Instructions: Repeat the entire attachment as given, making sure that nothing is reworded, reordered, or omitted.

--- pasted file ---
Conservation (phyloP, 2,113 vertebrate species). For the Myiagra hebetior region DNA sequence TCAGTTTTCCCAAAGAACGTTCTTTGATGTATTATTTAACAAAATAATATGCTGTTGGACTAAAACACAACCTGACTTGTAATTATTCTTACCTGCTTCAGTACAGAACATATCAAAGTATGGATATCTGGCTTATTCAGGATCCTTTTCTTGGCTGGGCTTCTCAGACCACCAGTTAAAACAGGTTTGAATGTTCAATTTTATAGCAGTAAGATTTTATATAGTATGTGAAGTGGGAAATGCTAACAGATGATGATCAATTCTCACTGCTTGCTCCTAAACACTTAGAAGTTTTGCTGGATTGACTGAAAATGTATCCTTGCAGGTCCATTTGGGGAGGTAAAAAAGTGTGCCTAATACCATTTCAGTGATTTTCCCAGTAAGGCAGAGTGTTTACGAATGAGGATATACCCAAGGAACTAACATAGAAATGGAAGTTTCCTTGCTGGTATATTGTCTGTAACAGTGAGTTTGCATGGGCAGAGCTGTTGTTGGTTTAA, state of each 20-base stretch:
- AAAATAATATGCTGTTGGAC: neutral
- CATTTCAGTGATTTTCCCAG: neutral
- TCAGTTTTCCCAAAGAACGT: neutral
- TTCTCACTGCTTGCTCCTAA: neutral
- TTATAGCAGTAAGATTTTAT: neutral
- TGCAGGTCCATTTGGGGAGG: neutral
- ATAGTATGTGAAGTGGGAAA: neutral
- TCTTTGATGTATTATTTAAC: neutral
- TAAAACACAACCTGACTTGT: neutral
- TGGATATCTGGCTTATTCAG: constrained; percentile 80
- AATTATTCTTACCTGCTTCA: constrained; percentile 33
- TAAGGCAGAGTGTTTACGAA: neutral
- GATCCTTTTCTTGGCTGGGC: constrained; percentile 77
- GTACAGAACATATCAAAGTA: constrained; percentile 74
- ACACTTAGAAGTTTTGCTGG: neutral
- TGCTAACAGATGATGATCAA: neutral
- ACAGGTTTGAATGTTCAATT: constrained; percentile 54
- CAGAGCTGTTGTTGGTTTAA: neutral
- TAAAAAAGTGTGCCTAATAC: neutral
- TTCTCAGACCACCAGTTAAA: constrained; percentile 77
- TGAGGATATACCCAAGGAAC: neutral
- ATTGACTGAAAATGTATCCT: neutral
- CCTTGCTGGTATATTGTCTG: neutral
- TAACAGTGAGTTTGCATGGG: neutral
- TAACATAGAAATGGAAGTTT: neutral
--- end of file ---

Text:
Conservation (phyloP, 2,113 vertebrate species). For the Myiagra hebetior region DNA sequence TCAGTTTTCCCAAAGAACGTTCTTTGATGTATTATTTAACAAAATAATATGCTGTTGGACTAAAACACAACCTGACTTGTAATTATTCTTACCTGCTTCAGTACAGAACATATCAAAGTATGGATATCTGGCTTATTCAGGATCCTTTTCTTGGCTGGGCTTCTCAGACCACCAGTTAAAACAGGTTTGAATGTTCAATTTTATAGCAGTAAGATTTTATATAGTATGTGAAGTGGGAAATGCTAACAGATGATGATCAATTCTCACTGCTTGCTCCTAAACACTTAGAAGTTTTGCTGGATTGACTGAAAATGTATCCTTGCAGGTCCATTTGGGGAGGTAAAAAAGTGTGCCTAATACCATTTCAGTGATTTTCCCAGTAAGGCAGAGTGTTTACGAATGAGGATATACCCAAGGAACTAACATAGAAATGGAAGTTTCCTTGCTGGTATATTGTCTGTAACAGTGAGTTTGCATGGGCAGAGCTGTTGTTGGTTTAA, state of each 20-base stretch:
- AAAATAATATGCTGTTGGAC: neutral
- CATTTCAGTGATTTTCCCAG: neutral
- TCAGTTTTCCCAAAGAACGT: neutral
- TTCTCACTGCTTGCTCCTAA: neutral
- TTATAGCAGTAAGATTTTAT: neutral
- TGCAGGTCCATTTGGGGAGG: neutral
- ATAGTATGTGAAGTGGGAAA: neutral
- TCTTTGATGTATTATTTAAC: neutral
- TAAAACACAACCTGACTTGT: neutral
- TGGATATCTGGCTTATTCAG: constrained; percentile 80
- AATTATTCTTACCTGCTTCA: constrained; percentile 33
- TAAGGCAGAGTGTTTACGAA: neutral
- GATCCTTTTCTTGGCTGGGC: constrained; percentile 77
- GTACAGAACATATCAAAGTA: constrained; percentile 74
- ACACTTAGAAGTTTTGCTGG: neutral
- TGCTAACAGATGATGATCAA: neutral
- ACAGGTTTGAATGTTCAATT: constrained; percentile 54
- CAGAGCTGTTGTTGGTTTAA: neutral
- TAAAAAAGTGTGCCTAATAC: neutral
- TTCTCAGACCACCAGTTAAA: constrained; percentile 77
- TGAGGATATACCCAAGGAAC: neutral
- ATTGACTGAAAATGTATCCT: neutral
- CCTTGCTGGTATATTGTCTG: neutral
- TAACAGTGAGTTTGCATGGG: neutral
- TAACATAGAAATGGAAGTTT: neutral